1940s In The News
|this section is divided into 2 parts:||-----||-----|
Events & Newsmakers
World War II, other top stories,
sports and names in the news
Life During The War
Life on the home front and
in the military during World War II
Events & Newsmakers
1944 circus fire
In Hartford, Connecticut, roughly 8,000 people were enjoying an afternoon performace by the Ringling Brothers, Barnum & Bailey Circus. Just as the Wallendas were beginning their high-wire act, a fire broke out in the sidewall of the tent, sending the audience scrambling for the exits. Many people managed to get out, some by leaping from the back of the bleachers and climbing under the sidewall canvas. Many others were trapped in the rush of bodies down on the track.
The canvas top was waterproofed with a mixture of paraffin and gasoline, making it highly flammable. It took only ten minutes for the entire tent to burn up, and when it was all over, 167 people had died. While there were a handful of people who confessed to setting the fire, we'll probably never know what really happened.
Hartford History: The Circus Fire
The Day The Clowns Cried
Circus Fire 1944
Jewish persecution in Europe
Adolf Hitler and the Nazi party took control of Germany in 1933. Within a month, Hitler was setting up concentration camps, which were first used to hold political dissidents. Hitler's desire to create a pure, Aryan "Master Race" led him to classify certain groups as racially and biologically inferior, and soon they were being held in the camps, also.
The harshest treatment was reserved for the Jewish people. Throughout the 1930s, Jews were persecuted and stripped of their civil rights in an attempt to persuade them to emigrate. Many did flee Germany during this period, but many stayed behind.
When World War II began in 1939, Hitler began to gather up the Jews and hold them in the concentration camps until a plan could be devised to get rid of them. In Poland, Jews were forced to live in squalor in enclosed city districts called ghettos. Wherever the Nazi party was in control, Jews were required to wear the same yellow stars on their clothing that Jewish prisoners were forced to wear in the concentration camps.
Mapping The Holocaust
U.S. Holocaust Memorial Museum
The Holocaust History Project
the "final solution"
After Germany invaded Russia in 1941, German troops made it a practice to kill the Jewish and ethnic populations of each village they encountered. Hitler found this to be a difficult and inefficient way to deal with the situation, and he began to look for another answer.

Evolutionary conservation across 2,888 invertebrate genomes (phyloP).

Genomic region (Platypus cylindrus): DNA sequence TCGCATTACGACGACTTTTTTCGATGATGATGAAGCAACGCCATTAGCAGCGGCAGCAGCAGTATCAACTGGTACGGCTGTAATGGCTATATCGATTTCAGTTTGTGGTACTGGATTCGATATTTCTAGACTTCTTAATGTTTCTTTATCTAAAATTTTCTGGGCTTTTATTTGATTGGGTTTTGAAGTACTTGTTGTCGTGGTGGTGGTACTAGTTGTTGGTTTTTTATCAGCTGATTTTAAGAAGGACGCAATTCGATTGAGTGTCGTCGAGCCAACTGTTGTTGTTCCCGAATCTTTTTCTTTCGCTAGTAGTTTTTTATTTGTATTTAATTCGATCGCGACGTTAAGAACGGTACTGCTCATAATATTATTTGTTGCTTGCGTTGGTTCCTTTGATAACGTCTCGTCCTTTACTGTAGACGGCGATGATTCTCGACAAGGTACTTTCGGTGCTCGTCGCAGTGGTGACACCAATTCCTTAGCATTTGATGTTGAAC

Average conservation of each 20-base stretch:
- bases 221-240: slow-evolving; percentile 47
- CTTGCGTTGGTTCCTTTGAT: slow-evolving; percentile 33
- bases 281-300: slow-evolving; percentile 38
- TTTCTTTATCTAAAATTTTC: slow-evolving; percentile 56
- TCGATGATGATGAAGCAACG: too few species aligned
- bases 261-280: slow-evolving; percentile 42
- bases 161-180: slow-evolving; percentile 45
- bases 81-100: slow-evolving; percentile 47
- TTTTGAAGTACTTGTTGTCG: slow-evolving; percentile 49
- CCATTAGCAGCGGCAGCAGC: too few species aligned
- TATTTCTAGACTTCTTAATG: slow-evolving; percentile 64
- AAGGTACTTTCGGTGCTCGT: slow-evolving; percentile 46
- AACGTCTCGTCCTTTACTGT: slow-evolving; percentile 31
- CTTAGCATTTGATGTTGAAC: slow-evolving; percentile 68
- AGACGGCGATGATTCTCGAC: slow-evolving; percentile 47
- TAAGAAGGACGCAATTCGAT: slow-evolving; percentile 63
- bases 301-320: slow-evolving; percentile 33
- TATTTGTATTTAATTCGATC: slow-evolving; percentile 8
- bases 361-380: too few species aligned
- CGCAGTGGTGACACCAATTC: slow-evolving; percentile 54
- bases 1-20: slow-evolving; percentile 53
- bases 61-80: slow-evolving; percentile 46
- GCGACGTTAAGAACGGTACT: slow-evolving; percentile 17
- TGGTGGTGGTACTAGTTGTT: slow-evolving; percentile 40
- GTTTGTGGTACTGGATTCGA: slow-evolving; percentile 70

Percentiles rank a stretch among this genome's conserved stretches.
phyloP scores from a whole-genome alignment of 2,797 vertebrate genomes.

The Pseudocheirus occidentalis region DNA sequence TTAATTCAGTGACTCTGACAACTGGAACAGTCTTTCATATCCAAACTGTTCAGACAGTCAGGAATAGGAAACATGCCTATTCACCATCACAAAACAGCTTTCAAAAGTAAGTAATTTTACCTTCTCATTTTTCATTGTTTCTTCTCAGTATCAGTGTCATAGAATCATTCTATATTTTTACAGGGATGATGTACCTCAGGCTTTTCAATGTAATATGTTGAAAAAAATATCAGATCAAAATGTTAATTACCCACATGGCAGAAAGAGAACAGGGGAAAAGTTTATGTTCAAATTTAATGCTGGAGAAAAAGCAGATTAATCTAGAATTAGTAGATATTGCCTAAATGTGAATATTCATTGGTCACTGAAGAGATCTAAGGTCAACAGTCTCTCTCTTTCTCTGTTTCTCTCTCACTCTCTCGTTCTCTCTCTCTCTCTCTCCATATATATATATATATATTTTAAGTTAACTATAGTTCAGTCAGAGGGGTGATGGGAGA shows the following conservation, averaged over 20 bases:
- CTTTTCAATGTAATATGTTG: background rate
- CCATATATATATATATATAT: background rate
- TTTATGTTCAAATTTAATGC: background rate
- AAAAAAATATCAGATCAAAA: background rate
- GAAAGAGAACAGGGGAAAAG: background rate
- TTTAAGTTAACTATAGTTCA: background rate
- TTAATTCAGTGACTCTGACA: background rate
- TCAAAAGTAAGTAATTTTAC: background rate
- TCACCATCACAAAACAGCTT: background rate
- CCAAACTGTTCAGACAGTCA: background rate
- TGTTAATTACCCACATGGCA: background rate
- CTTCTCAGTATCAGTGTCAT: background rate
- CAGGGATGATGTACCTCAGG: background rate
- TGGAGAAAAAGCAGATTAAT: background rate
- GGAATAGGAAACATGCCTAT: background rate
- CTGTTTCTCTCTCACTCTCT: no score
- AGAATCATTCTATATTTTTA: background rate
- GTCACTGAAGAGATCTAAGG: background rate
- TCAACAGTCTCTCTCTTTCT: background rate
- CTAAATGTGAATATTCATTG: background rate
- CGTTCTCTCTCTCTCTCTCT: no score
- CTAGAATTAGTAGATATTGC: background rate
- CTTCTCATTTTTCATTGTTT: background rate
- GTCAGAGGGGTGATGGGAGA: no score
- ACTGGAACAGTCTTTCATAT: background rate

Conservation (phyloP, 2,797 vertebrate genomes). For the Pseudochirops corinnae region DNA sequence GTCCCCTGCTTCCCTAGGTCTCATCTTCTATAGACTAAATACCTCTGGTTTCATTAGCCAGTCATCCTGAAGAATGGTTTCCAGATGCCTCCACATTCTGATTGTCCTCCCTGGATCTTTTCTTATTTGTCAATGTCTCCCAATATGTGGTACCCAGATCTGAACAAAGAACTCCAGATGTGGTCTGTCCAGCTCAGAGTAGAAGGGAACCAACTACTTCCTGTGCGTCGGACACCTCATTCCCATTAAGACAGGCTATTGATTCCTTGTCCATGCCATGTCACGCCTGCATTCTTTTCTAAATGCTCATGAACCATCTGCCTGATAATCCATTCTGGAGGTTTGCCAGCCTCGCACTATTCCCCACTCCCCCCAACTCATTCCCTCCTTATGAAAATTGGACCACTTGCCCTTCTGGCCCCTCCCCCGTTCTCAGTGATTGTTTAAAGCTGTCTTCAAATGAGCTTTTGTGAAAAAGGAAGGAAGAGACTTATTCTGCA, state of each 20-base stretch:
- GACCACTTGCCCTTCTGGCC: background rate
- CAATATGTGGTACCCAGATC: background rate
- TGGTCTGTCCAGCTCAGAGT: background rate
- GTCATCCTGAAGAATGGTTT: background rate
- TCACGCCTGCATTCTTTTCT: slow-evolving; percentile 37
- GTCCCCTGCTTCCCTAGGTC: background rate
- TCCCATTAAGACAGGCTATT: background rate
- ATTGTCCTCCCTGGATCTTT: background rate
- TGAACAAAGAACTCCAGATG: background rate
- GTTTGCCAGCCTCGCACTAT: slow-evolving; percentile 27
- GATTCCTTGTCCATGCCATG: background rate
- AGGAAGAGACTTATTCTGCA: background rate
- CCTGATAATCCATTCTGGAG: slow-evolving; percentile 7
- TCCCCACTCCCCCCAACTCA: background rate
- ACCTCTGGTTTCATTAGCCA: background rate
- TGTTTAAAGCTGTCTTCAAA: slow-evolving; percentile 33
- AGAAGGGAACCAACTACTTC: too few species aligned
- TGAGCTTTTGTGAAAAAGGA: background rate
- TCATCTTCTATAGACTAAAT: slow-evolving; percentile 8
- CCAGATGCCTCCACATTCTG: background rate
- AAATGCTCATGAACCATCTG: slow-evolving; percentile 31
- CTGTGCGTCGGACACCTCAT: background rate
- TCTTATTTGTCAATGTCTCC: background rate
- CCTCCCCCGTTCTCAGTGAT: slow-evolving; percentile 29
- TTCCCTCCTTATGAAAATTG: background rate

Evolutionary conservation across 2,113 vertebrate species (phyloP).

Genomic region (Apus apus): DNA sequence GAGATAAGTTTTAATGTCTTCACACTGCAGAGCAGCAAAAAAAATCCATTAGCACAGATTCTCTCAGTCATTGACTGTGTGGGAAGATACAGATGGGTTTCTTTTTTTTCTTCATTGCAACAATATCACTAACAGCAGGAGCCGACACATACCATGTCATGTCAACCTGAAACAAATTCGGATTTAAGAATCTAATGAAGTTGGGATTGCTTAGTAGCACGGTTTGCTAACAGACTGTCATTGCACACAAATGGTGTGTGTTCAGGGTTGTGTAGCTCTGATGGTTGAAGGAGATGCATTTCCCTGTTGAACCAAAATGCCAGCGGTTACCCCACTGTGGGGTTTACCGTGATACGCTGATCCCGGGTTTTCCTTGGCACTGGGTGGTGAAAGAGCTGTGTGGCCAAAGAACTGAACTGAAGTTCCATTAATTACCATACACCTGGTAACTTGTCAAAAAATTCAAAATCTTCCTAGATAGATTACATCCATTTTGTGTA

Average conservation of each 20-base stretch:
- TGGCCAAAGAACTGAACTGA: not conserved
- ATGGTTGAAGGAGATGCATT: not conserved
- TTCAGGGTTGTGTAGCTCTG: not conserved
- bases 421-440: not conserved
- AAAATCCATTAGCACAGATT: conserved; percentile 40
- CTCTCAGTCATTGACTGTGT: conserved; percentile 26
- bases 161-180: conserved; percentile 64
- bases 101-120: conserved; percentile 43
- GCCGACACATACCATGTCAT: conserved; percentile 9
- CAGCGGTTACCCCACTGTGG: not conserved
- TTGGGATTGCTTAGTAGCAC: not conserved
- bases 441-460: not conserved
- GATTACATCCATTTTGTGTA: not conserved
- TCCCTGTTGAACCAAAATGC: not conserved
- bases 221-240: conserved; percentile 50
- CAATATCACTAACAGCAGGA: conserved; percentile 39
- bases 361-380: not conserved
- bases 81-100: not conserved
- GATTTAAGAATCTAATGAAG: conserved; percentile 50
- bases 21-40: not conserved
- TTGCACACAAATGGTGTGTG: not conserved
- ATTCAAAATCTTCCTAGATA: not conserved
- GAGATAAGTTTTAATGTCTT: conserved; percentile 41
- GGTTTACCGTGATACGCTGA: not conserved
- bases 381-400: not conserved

He realized that a highly-organized system was already in place: the concentration camps. Why not deport the Jews to these camps and exterminate them there? The new policy went into effect in late 1941. In Poland, new camps were built exclusively to kill Jews, while the older camps were converted into extermination centers.
In the summer of 1942, the deportations began. Unsuspecting Jews believed that they were taking part in an eastern resettlement program. Some were told that they were going to labor camps.
The dark, filthy, sealed trains were actually taking them to concentration camps. After disembarking, those that were strong and healthy (mostly men) were chosen for forced labor. The rest were told that they would be inspected after taking a shower. They were herded into "showers," which were actually gas chambers that used carbon monoxide or hydrogen cyanide to kill the people locked inside. Some camps used vans that killed by diverting engine exhaust to an interior compartment.
After the gas was shut off, the Jews who had been spared were forced to remove and bury the bodies, clean the trains and vans, and sort through clothing and possessions for valuables.
Hitler's "final solution" was brutal and swift, and by 1943 most of the Jews who would ultimately die in the camps were already dead. This era became known as the Holocaust, and when it was over, six million Jews had died.